Director Doug Liman and a trio of writers eventually forget the rules they set up and hurl combatants to places they could never have seen or even known about: Who'd willingly project himself into the middle of a Chechnyan war zone?
I don't know if the new movie is Smith's weakest. It's certainly his most disposable, a warmed-over hash of jokes that will have Mewes fans rolling with laughter and the rest of us rolling our eyes in disbelief.
The rest of the film couldn’t convince a sixth-grader it might happen. CIA agents search a home for evidence but leave the front door unlocked and unguarded, so Devereaux sneaks in and knocks them out.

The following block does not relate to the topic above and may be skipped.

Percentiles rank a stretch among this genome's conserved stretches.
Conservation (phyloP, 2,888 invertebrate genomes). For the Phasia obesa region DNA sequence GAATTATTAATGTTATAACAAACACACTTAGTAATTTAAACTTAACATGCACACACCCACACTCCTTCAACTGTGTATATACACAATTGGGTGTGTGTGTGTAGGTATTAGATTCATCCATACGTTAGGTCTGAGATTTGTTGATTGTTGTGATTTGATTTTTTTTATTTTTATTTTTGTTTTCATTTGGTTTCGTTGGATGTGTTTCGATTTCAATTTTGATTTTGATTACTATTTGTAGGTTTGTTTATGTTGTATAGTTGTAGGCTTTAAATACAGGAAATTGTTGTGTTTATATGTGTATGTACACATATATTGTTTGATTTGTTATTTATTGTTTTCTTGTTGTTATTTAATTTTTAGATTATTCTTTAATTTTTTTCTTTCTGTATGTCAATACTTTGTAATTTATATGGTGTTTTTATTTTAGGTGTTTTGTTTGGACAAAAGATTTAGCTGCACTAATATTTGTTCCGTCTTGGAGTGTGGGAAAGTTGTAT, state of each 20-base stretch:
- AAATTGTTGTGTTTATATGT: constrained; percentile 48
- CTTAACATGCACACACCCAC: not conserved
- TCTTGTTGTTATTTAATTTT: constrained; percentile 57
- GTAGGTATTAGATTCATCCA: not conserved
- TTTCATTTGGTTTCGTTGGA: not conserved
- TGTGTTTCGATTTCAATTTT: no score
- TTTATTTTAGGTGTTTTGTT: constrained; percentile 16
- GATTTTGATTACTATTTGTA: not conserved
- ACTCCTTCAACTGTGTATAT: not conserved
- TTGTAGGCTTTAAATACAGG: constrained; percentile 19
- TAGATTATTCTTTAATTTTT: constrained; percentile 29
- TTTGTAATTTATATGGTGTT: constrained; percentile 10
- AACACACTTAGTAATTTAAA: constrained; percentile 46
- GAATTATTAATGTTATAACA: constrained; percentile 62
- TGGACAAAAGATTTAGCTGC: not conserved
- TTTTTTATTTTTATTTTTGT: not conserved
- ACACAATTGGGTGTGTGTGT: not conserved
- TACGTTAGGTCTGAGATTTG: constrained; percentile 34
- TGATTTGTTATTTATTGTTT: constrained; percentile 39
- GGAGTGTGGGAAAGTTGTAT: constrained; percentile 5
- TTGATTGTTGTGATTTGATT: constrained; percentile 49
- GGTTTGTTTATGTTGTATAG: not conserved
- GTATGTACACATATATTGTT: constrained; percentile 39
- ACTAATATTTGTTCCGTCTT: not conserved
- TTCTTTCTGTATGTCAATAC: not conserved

Goes awry within moments and never gets on track. The scripters and director Harold Ramis have no idea whether to aim for cynical humor, film-noir romance or post-crime tension, so they miss all three targets completely.
Once again, something that might have been a faintly amusing sketch on "Saturday Night Live" -- maybe even a tolerable 30-minute short, had the writing been more clever -- gets tortured into the shape of a feature film.